Azzopardi continued, ‘In 2001–2002, [Etna’s] coverage was much greater and affected both Islands.’ She then explained how the ‘black soot’ was misinterpreted as pollution from the Marsa ‘power station, hospital, or even a passing plane that dropped something’. The conspiracy theories were endless. Volcanologists need to launch a strong campaign to raise awareness about Etna. Somewhat ironically the survey itself ‘ended up raising awareness about Etna’.
The next step
Apart from the problems mentioned above, there are some unanswered questions. Volcanoes are known to spew out lots of sulfur dioxide, nitrous gases, and other pollutants. ‘We expect sulfur dioxide to remain high up in the air, not like particulates [ash] that fall quickly,’ said Azzopardi. Modeling gases requires tweaks to PUFF. Despite this issue, she does notice some gas peak levels on their air pollution monitoring devices at the Giordan Lighthouse in Gozo. ‘If we verify this, it would be new.’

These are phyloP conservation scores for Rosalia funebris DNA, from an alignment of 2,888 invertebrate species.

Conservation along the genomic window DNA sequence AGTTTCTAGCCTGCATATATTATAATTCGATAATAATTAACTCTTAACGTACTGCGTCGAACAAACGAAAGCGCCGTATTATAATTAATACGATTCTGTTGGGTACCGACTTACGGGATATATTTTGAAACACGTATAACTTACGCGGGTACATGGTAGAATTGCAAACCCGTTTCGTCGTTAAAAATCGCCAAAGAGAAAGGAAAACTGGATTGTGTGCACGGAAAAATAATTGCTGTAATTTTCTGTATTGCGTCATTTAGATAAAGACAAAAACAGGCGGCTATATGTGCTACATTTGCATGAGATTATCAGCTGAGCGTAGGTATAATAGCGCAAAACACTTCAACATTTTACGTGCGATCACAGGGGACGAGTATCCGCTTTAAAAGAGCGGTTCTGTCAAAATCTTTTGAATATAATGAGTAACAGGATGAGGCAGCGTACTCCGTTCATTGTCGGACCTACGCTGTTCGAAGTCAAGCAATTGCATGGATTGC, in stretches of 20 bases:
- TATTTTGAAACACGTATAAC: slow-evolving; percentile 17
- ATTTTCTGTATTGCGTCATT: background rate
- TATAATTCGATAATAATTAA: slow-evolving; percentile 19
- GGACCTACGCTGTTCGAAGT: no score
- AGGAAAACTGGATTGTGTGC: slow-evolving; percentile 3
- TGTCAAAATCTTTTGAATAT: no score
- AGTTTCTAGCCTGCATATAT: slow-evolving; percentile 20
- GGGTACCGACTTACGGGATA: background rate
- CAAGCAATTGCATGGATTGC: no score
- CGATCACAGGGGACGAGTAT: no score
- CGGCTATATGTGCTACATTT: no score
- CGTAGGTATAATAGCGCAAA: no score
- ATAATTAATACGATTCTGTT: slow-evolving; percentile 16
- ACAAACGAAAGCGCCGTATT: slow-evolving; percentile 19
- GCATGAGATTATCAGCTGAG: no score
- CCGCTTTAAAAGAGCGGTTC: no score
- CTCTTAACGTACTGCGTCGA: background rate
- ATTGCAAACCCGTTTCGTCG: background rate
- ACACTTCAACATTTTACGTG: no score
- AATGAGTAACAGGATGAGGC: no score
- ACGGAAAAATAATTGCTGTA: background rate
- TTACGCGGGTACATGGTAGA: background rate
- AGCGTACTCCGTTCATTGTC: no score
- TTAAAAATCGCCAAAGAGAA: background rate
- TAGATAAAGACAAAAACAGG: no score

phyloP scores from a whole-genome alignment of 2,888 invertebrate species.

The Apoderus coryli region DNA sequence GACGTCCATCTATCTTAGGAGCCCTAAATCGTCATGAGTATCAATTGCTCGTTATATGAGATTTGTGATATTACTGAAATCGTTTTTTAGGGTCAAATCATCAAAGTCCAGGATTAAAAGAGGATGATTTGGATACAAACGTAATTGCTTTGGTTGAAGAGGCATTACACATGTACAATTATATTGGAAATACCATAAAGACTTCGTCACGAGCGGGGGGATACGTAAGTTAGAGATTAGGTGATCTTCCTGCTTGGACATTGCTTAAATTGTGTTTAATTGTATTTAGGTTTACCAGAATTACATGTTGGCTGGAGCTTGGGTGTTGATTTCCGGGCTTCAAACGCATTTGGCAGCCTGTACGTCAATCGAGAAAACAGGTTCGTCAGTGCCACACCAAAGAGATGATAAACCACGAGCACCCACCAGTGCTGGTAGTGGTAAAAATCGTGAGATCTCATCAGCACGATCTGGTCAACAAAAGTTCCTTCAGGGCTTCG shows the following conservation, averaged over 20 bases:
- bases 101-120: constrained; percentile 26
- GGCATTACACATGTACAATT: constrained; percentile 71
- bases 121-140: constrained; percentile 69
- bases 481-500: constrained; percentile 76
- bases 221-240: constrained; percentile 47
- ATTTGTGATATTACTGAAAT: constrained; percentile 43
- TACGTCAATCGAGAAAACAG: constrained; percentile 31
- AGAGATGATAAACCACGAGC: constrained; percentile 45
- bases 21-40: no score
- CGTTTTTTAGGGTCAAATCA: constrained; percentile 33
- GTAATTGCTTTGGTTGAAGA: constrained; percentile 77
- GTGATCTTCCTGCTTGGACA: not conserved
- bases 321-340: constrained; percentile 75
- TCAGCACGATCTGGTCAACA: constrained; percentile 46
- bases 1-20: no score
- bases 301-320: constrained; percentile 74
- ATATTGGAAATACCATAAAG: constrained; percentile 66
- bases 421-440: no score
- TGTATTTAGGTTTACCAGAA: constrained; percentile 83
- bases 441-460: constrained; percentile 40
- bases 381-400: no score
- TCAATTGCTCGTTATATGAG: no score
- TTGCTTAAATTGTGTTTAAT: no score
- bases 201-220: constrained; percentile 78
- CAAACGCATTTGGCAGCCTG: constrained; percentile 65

Malta’s air is pretty polluted. Traffic and other sources have resulted in Malta’s bad air quality that affects all of our health. Malta has a high percentage of respiratory problems. ‘We are analysing the extent of sulfur dioxide levels,’ explained Azzopardi. This would need to be compared with man-made sources. Then we’d know which is responsible for Malta’s problems. However, it is unlikely that Etna’s intermittent eruptions affect our health so much. After all Malta’s air is always polluted rather than only when Etna erupts.
Right now Etna seems to have calmed down after the lava fountains of 2011–2013; though Azzopardi does not ‘exclude that Etna might have other [bigger] eruptions’. Yet, ‘these [eruptions] will mostly be important for airplane traffic, some ash does land on Malta and it does cause hassle for the residents, but it mostly affects airplanes when they’re flying.’ This research has a happy ending: we’re safe, we’re sound, don’t panic.
Azzopardi, F., Ellul, R., Prestifilippo, M., Scollo, S. & Coltelli, M. The effect of Etna volcanic ash clouds on the Maltese Islands. Journal of Volcanology and Geothermal Research 260, 13-26, (2013). Doi: http://dx.doi.org/10.1016/j.jvolgeores.2013.04.019